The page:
After Lebanon and Israel finally approved their joint maritime border agreement, politicians have been rallying behind the ability of gas extraction to save Lebanon from its financial collapse.
Yet the fact remains that Lebanon has not entered the oil-producing countries’ club, as gas and petroleum will not be the magic solution for the financial, monetary and economic crisis that has been storming the country for the past three years.
In the case where such a scenario fulfills expectations, the promised oil and gas resources will not bridge the great financial gap Lebanon falls in today, but will instead create a foundation that can assist in reviving the economy if it were to be managed transparently.
But given the government’s track record of handling large endeavours such as this, great fear around the oil and gas resources becoming a financier of corruption, waste and splitting shares remains.
What are the expected economic advantages of the oil and gas resources? Are there realistic expectations for the size and value of this wealth? Is the oil and gas wealth considered enough to pull Lebanon out from the deep crisis it has been dealing with for years?
The Stages of Extraction
After French energy and petroleum company TotalEnergies began extracting Gas in Block 9 in the Qana field, ambitious Lebanese citizens have been sold fantasies by politicians to solve their crisis. Even if gas existed in large quantities in Lebanese waters, there are no definite indications till this moment, as Total has not released any reports or predictions about the expected amount, as it waits for the start of the rig operations.
The talk about Lebanon becoming an oil-producing state coupled with the exaggeration of politicians, most notably the Minister of Energy and the Prime Minister, about Total having put a plan and done geological studies and specifying the costs and beginning the extraction processes has done nothing but sell a fantasy to the public.
The fact is that extraction will not happen overnight, but in a time frame of three years which is the term of the contract with the Lebanese state.
According to oil expert Laury Haytayan, the French company will have to start the rig operations in the first exploration well in Block number 9, and fulfill its obligations stated in the contract and then specify a schedule. After processes of discovery and rigging, reaching the stage of development and extraction would need a time frame ranging between four and five years, according to Lebanese Oil and Gas Initiative (LOGI) Executive Director Diana El Kaissy.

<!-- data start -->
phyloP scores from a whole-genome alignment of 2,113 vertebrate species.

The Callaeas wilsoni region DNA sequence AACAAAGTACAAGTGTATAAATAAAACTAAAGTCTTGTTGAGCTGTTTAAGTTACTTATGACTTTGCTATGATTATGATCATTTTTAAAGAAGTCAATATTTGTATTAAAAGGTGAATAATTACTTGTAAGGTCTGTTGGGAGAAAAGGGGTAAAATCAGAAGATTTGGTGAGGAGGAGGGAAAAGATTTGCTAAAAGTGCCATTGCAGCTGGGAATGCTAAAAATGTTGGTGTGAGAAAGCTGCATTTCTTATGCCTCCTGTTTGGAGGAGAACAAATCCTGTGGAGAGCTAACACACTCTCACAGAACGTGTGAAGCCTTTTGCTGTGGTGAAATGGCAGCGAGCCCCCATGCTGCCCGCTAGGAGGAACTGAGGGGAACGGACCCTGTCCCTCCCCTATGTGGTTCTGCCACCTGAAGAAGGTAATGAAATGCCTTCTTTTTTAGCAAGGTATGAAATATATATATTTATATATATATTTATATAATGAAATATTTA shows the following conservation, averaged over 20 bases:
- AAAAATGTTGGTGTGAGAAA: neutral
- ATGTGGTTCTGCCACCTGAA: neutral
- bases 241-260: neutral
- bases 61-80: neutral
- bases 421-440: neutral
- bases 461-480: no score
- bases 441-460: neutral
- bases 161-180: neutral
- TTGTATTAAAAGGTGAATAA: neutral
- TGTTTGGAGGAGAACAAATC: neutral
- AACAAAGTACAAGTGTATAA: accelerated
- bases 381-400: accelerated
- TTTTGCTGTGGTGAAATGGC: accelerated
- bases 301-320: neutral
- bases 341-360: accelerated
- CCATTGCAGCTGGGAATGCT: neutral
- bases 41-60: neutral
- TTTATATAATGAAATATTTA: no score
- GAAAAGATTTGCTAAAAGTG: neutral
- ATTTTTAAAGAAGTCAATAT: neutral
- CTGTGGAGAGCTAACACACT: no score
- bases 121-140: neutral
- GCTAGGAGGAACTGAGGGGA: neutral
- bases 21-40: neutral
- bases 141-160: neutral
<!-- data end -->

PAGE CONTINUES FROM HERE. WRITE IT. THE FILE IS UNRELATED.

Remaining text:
Kaissy says that in the best of scenarios, and in case Total started working on the file today and all stages have been fulfilled smoothly, gas extraction would still require around five years. Extracting petroleum differs from extracting gas, as the latter requires different mechanisms and strategies, as well as insuring markets for exporting before extraction.
Kaissy further explained to Beirut Today the stages leading to gas extraction, starting from rig operations which take an entire year to clarify the presence of commercially viable amounts of gas, passing by the evaluative wells stage then the stage of developing the field to trace a plan for the strategy of extraction then determining the exporting destination.
Following that, there will be the exporting mechanism, as well as the routine procedure in the Lebanese state and obtaining the opinion and evaluation of the Lebanese Petroleum Administration and the approval of the Minister of Energy and the Council of Ministers. This stage also depends on the complete coordination between political teams and the presence of an active government and not a caretaker one.
In short, these stages will need four to five years to complete, barring the occurrence of any obstacles and difficulties.
Mark Ayoub, researcher in the energy industry at the Issam Fares Institute (IFI) at the American University of Beirut, says Lebanon needs at least one year to settle and verify the existence of gas, followed by three years to develop the field.